The murder of two lovers: It looks like the title of writer-director Robert Machoian’s intense drama will come true in its opening scene, as David (Clayne Crawford) stands above the bed where his wife Nikki (Sepideh Moafi) sleeps, pointing a gun and preparing for the act, only to be interrupted and pissed off by the flushing of a toilet down the hall. It turns out that newlyweds David and Nikki recently separated and agreed to see other people, but David is struggling with that arrangement. He wants to be a good husband and a good father to their four children – a teenage daughter and three young sons. But his rage and jealousy threaten to take over him, especially when the presence of a new man (Chris Coy) in Nikki’s life becomes more and more evident. There are definitely times when it sounds like the all too familiar story of a frustrated white dude who just can’t contain his emasculated rage. There’s a resonant, jarring soundtrack meant to emphasize David’s torn state and unpredictability, and a frowning performance by Crawford that effectively oscillates between revenge and resignation. Machoian’s management also alternates between the claustrophobic confines of David’s truck cab and the great outdoors in rural areas – though even the latter feel locked in thanks to the slightly pretentious use of a 1-aspect ratio, 33: 1. There is nothing terribly unknown here, but there is also enough talent on display to make you want to see what these people do next. (Reading at the cinema 21)
Those who wish me death: If it had come out in 1947 and starred Gloria Grahame, Robert Ryan, and Peter Lorre, it would be remembered today as a solid, if unlikely, B-movie thriller set against the backdrop of an infernal forest fire. Today we reflexively need more of something we call realism from images like this, which makes Taylor Sheridan’s third feature film as a director (he has also directed many episodes of the television series. Yellowstone) feel like a throwback, for better or for worse. Instead of the aforementioned trio, we have Angelina Jolie as a smoke bomb from Montana haunted by recent trauma, and Nicholas Hoult and Aiden Gillen as the Mutt-and-Jeff hitman that she’s forced to wrestle with. The Villains Wanted MacGuffin is kind of scribbled evidence that the teenage son (Finn Little) of a murdered forensic accountant has in his possession, but in essence: the bad guys are after the boy, Angelina protects the boy from the bad guys, the fires forests rage around them. There’s also a local sheriff’s deputy and his badass, heavily pregnant wife, who find themselves stuck in chaos. In fact, the MP’s wife (Medina Senghore) receives the biggest cheers (or would, at least in a crowded theater) when she comes out of the darkness on a horse wielding a shotgun. Sorry, spoiler alert, I guess. (Streaming via HBO Max, also showing in select theaters in the region, including Cinemagic, Baghdad Theater, and Living Theaters.)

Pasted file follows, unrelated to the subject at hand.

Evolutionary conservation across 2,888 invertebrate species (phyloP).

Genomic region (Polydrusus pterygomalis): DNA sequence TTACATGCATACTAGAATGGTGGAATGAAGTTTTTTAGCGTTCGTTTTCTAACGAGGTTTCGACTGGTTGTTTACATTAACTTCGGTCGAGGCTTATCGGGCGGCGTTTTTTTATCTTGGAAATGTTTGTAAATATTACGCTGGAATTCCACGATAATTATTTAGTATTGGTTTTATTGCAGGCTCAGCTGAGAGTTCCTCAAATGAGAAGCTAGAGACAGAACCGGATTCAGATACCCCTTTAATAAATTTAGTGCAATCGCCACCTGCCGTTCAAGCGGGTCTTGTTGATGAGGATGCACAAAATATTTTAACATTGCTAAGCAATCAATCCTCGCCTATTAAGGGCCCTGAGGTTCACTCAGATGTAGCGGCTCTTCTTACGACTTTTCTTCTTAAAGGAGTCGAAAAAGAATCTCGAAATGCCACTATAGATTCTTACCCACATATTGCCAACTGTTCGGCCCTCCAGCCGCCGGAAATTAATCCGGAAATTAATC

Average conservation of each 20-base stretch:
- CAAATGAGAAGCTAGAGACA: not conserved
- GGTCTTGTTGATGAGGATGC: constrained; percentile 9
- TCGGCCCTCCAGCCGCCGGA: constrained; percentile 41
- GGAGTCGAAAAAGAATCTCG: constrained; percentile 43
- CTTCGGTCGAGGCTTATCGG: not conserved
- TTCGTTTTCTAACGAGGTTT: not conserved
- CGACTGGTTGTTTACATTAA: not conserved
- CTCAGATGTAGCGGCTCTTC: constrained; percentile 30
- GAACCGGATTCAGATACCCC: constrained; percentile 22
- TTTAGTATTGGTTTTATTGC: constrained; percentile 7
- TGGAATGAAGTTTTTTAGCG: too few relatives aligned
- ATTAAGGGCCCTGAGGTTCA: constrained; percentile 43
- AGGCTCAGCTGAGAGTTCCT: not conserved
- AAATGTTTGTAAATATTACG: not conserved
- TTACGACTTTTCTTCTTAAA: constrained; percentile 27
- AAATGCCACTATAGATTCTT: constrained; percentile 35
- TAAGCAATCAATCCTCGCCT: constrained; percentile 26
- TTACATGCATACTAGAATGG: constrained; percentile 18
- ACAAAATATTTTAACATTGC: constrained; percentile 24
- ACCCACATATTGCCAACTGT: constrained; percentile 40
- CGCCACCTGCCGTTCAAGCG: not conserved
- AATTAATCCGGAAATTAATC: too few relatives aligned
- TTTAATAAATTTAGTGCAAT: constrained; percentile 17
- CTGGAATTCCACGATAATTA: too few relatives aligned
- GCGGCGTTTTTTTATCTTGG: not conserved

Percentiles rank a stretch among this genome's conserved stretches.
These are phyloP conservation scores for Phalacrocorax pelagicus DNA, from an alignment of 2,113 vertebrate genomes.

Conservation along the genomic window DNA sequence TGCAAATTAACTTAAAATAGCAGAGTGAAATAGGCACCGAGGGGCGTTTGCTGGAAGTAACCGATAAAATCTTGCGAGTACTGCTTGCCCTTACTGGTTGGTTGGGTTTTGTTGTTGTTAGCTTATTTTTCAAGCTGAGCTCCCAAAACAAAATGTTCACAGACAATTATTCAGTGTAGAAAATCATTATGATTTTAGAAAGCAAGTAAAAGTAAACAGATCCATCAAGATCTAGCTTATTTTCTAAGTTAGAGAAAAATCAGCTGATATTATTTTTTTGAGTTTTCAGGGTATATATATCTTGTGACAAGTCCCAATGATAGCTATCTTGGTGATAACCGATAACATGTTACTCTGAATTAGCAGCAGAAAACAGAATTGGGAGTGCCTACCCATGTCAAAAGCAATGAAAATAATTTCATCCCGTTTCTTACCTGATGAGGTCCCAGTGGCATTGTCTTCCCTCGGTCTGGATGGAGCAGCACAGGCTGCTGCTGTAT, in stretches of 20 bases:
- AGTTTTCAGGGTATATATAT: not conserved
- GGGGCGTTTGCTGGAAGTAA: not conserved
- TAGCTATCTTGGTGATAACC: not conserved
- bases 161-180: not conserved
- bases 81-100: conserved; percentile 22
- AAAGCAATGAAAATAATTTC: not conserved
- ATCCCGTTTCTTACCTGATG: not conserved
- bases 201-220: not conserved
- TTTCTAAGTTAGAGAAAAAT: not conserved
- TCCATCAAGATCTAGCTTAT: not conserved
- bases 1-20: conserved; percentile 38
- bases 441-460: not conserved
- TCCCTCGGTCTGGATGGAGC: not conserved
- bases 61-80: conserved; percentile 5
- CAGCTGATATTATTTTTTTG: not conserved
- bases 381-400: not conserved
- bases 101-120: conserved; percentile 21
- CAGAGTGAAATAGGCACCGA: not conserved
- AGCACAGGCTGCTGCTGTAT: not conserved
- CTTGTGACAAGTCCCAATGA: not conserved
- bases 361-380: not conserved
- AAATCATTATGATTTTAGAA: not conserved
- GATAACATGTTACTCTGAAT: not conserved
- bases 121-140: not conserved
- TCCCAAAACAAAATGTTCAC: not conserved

Punk the Capital: Building a healthy movement: In a way, it makes perfect sense that Washington would become a hub of punk rock activity in the 1970s. After all, it’s hard to imagine a better place to complain about conformism, materialism and the hypocrisy. On the other hand, a city of civil servants does not necessarily provide an enthusiastic audience. Nonetheless, groups such as Bad Brains and Minor Threat emerged as mainstays of hardcore, armed with moral outrage and political intent that offered a stark contrast to the New York scene infected with the Sex-inspired heroine. Pistols. This documentary uncovers a wealth of compelling stock footage, including performances from early-stage actors like The Slickee Boys and Teen Idles, and features entertaining interviews with Bad Brains’ HR, Minor Threat’s Ian MacKaye and the ever talkative Henry Rollins. (Streaming through the Hollywood Theater)